Tips & Tricks
As adversaries develop new techniques to try to steal your information, taking steps to thwart their attacks is paramount. Doing "everything" to be secure can be overwhelming. Our Top 10 tips are a good foundation for securing your devices and protecting your information from unauthorized access.
Tip 1: Assume you are a target
Tip 2: Keep software up to date
Installing software updates for your operating system and programs is critical. Always install the latest security updates for your devices:
- Turn on Automatic Updates for your operating system
- Use web browsers such as Chrome or Firefox that receive frequent, automatic security updates
- Make sure to keep browser plug-ins (Flash, Java, etc.) up-to-date
Tip 3: Learn to identify and avoid phishing scams
Tip 4: Practice good password management
Tip 5: Be careful what you click on
Avoid visiting unknown websites or downloading software from untrusted sources. These sites often host malware that will automatically install (often silently) and compromise your computer.
That software you just heard of from an online advertisement telling you to speed up your computer and that it has found infections but wants payment to act is likely fraudulent.
If attachments or links in the email are unexpected or suspicious for any reason, don't click on them.
Tip 6: Never leave devices unattended
The physical security of your devices is just as important as their technical security.
- If you need to leave your laptop, phone, or tablet for any length of time - lock it up so no one else can use it.
- If you keep protected data on a flash drive or external hard drive, make sure they are encrypted and locked up as well.
- For desktop computers, lock your screen or shut-down the system when not in use.
Tip 7: Safeguard sensitive information
Be aware of regulated, restricted, or confidential data that you come into contact with and its associated restrictions. Review Brandeis’ Written Information Security Policy to understand data protection level requirements. In general:
- Keep high-level personally identifiable data (e.g., SSNs, credit card information, student records, health information, etc.) off of your workstation, laptop, or mobile devices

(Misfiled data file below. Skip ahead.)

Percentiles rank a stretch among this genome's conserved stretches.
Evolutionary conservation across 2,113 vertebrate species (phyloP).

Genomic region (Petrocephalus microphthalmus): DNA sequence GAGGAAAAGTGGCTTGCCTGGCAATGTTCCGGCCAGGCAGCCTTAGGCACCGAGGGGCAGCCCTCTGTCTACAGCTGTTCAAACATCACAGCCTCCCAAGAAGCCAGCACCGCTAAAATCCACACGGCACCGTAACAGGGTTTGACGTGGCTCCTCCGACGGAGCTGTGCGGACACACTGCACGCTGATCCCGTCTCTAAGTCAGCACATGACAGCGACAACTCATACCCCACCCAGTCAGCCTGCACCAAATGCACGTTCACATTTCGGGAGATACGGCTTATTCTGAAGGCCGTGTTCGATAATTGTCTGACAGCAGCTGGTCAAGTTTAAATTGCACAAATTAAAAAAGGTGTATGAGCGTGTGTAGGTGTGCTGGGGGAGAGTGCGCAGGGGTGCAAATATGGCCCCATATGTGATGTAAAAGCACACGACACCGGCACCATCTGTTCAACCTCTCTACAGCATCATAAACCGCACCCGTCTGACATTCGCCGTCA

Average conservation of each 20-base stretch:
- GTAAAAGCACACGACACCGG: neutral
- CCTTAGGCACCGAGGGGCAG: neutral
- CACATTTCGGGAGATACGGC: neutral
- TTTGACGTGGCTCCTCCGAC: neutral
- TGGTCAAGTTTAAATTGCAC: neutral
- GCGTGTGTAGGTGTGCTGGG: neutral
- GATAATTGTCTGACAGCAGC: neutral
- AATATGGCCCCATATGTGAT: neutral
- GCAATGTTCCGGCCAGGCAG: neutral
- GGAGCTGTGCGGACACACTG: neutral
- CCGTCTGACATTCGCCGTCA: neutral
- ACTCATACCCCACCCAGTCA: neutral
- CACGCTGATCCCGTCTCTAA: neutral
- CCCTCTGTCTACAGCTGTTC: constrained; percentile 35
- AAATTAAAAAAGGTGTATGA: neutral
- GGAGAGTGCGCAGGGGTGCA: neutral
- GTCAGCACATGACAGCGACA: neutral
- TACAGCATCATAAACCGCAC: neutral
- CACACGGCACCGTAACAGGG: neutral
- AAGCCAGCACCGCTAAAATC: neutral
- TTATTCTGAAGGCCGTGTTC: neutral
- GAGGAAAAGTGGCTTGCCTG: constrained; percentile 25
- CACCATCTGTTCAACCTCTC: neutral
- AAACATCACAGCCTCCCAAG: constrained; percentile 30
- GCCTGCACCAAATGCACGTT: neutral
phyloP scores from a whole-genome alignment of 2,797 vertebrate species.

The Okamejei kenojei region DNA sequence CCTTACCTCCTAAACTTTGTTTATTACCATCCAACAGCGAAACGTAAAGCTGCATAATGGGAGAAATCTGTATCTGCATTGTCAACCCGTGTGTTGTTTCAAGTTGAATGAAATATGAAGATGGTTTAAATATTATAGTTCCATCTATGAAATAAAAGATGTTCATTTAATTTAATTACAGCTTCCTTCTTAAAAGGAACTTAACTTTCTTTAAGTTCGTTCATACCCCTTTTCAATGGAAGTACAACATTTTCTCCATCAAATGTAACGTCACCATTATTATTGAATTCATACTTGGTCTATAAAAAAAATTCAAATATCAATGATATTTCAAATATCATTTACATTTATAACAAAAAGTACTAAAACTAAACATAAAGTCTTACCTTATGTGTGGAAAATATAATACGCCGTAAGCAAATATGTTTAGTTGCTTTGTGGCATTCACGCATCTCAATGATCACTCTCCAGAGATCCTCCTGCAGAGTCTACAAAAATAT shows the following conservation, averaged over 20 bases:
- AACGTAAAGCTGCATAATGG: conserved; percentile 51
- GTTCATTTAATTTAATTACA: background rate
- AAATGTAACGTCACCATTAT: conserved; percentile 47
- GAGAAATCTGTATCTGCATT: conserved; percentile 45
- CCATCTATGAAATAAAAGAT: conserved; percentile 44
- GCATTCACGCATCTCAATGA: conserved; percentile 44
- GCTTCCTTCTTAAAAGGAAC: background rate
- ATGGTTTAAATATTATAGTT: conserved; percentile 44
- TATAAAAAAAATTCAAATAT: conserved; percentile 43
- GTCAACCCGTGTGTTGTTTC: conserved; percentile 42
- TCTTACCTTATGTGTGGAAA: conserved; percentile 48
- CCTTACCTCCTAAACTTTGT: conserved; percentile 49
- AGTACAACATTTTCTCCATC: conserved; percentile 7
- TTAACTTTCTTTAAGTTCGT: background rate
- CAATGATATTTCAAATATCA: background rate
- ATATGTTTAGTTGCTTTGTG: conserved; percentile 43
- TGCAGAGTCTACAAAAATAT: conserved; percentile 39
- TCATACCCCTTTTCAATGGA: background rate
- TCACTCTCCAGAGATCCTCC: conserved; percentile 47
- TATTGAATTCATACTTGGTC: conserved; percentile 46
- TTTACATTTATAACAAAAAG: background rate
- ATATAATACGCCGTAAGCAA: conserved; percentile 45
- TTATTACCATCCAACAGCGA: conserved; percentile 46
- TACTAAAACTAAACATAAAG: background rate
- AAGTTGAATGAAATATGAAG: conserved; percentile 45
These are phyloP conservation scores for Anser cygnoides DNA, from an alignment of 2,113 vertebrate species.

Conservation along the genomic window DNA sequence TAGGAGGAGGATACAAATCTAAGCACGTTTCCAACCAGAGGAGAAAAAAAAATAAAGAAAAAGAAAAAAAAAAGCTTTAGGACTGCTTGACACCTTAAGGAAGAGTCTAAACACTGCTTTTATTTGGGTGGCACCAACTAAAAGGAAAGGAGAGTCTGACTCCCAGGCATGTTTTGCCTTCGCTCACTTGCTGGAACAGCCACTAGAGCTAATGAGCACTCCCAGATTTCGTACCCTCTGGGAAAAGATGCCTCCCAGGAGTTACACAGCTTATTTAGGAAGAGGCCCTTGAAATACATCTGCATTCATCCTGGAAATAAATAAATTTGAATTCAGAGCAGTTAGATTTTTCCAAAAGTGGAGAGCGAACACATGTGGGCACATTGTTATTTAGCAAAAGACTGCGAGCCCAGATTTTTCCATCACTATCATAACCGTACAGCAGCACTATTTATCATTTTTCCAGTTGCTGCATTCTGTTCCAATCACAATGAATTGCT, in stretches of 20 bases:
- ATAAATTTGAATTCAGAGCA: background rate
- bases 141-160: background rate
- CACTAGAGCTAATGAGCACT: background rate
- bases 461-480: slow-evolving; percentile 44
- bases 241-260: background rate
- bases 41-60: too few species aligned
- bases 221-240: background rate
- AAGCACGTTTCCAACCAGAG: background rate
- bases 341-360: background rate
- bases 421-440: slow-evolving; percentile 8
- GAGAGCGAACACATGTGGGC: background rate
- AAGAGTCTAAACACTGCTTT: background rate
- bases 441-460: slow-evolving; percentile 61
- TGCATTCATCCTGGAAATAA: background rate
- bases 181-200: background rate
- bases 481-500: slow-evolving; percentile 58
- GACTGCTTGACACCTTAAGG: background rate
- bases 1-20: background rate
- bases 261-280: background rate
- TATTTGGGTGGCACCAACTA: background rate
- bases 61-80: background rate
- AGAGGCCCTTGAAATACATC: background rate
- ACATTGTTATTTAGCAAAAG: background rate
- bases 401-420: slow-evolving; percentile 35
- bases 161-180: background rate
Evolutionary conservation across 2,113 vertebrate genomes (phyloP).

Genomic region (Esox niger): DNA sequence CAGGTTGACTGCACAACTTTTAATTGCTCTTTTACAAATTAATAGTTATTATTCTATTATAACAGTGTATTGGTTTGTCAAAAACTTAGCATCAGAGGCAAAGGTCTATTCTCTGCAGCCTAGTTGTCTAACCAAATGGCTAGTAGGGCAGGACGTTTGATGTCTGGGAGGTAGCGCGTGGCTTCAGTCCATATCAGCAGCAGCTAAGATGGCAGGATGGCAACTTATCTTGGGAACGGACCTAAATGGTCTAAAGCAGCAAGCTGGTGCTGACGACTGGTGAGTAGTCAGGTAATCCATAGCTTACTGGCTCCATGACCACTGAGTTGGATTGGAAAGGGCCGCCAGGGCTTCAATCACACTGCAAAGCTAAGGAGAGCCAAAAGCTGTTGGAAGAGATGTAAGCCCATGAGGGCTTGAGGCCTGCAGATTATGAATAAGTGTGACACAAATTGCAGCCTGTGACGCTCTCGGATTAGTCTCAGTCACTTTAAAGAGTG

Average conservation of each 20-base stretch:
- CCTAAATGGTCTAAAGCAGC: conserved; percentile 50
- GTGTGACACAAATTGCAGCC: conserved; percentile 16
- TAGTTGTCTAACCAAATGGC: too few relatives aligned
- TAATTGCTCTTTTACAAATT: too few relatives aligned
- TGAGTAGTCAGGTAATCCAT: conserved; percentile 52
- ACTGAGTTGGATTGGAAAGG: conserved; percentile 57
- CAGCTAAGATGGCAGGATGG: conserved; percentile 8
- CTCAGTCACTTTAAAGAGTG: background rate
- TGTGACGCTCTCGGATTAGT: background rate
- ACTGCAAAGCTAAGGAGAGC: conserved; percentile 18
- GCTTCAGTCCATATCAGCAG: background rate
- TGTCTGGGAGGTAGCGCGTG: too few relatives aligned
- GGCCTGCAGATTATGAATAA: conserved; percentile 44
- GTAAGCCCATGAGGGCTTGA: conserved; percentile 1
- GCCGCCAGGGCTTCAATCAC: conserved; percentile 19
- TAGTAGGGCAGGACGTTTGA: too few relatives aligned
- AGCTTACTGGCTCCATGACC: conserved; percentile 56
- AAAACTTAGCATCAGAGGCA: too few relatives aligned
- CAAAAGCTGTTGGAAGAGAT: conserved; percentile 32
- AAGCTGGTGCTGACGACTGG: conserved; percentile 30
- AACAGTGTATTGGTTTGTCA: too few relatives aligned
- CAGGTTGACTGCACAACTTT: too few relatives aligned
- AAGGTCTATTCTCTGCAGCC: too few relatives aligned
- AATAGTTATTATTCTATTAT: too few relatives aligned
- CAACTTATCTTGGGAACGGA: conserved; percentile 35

- Securely remove sensitive data files from your system when they are no longer needed
- Always use encryption when storing or transmitting sensitive data
Tip 8: Use smartphones and tablets safely
Considering how much we rely on our mobile devices and how susceptible they are to attack, you'll want to make sure you are protected:
- Lock your device with a PIN or password - and never leave it unprotected in public.
- Only install apps from trusted sources (Apple AppStore, Google Play).
- Disable services you don’t need, like location services for certain applications or contact sharing.
- Keep the device's operating system up-to-date.
- Don't click on links or attachments from unsolicited emails or texts.
- Click on the sender’s name in emails to verify the sender’s address if the message is suspicious.
- Avoid transmitting or storing personal information on the device.
- Encrypt your devices. Consult your device's documentation for available options.
- Use Apple's Find my iPhone or the Android Device Manager tools to help prevent loss or theft.
Tip 9: Install and use antivirus software
Tip 10: Backup your data
- Support & Resources
- Accounts & Access
- Classrooms & Learning Spaces
- Digital Media
- Communication & Collaboration
- Computers & Devices
- Software & Business Systems
- Events & Resources
- Privacy 101
- Security Tools
- Staying Secure at Home
- Tips & Tricks
- Network Connectivity
- Servers & Infrastructure
- Event Technology
- IT Governance
- Data Governance
- About Us